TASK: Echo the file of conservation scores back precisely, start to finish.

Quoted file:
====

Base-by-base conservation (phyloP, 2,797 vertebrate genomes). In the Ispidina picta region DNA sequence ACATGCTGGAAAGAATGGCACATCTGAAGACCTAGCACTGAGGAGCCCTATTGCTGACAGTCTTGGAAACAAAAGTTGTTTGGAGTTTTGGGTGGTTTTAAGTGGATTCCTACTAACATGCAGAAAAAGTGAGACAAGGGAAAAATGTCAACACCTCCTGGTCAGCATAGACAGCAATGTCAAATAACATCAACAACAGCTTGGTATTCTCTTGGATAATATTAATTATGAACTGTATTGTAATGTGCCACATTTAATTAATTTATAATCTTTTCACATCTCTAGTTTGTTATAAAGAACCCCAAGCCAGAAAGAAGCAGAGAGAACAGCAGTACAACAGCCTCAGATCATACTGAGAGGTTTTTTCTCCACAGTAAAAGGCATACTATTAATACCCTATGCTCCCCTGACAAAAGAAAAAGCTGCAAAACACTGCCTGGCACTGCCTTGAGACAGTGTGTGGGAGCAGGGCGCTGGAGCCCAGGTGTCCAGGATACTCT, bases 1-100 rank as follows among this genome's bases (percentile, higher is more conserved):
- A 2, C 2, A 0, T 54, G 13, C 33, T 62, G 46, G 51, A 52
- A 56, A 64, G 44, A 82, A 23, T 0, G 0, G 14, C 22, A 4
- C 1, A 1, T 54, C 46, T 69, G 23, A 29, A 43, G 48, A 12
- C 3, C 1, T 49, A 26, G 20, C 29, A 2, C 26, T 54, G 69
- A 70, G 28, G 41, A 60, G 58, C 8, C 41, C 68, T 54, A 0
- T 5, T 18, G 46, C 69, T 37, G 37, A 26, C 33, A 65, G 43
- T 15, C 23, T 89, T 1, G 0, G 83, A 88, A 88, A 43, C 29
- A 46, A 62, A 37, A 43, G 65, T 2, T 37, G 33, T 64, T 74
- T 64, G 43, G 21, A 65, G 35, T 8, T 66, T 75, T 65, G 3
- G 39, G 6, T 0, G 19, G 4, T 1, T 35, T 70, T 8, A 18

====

Base-by-base conservation (phyloP, 2,797 vertebrate genomes). In the Ispidina picta region DNA sequence ACATGCTGGAAAGAATGGCACATCTGAAGACCTAGCACTGAGGAGCCCTATTGCTGACAGTCTTGGAAACAAAAGTTGTTTGGAGTTTTGGGTGGTTTTAAGTGGATTCCTACTAACATGCAGAAAAAGTGAGACAAGGGAAAAATGTCAACACCTCCTGGTCAGCATAGACAGCAATGTCAAATAACATCAACAACAGCTTGGTATTCTCTTGGATAATATTAATTATGAACTGTATTGTAATGTGCCACATTTAATTAATTTATAATCTTTTCACATCTCTAGTTTGTTATAAAGAACCCCAAGCCAGAAAGAAGCAGAGAGAACAGCAGTACAACAGCCTCAGATCATACTGAGAGGTTTTTTCTCCACAGTAAAAGGCATACTATTAATACCCTATGCTCCCCTGACAAAAGAAAAAGCTGCAAAACACTGCCTGGCACTGCCTTGAGACAGTGTGTGGGAGCAGGGCGCTGGAGCCCAGGTGTCCAGGATACTCT, bases 1-100 rank as follows among this genome's bases (percentile, higher is more conserved):
- A 2, C 2, A 0, T 54, G 13, C 33, T 62, G 46, G 51, A 52
- A 56, A 64, G 44, A 82, A 23, T 0, G 0, G 14, C 22, A 4
- C 1, A 1, T 54, C 46, T 69, G 23, A 29, A 43, G 48, A 12
- C 3, C 1, T 49, A 26, G 20, C 29, A 2, C 26, T 54, G 69
- A 70, G 28, G 41, A 60, G 58, C 8, C 41, C 68, T 54, A 0
- T 5, T 18, G 46, C 69, T 37, G 37, A 26, C 33, A 65, G 43
- T 15, C 23, T 89, T 1, G 0, G 83, A 88, A 88, A 43, C 29
- A 46, A 62, A 37, A 43, G 65, T 2, T 37, G 33, T 64, T 74
- T 64, G 43, G 21, A 65, G 35, T 8, T 66, T 75, T 65, G 3
- G 39, G 6, T 0, G 19, G 4, T 1, T 35, T 70, T 8, A 18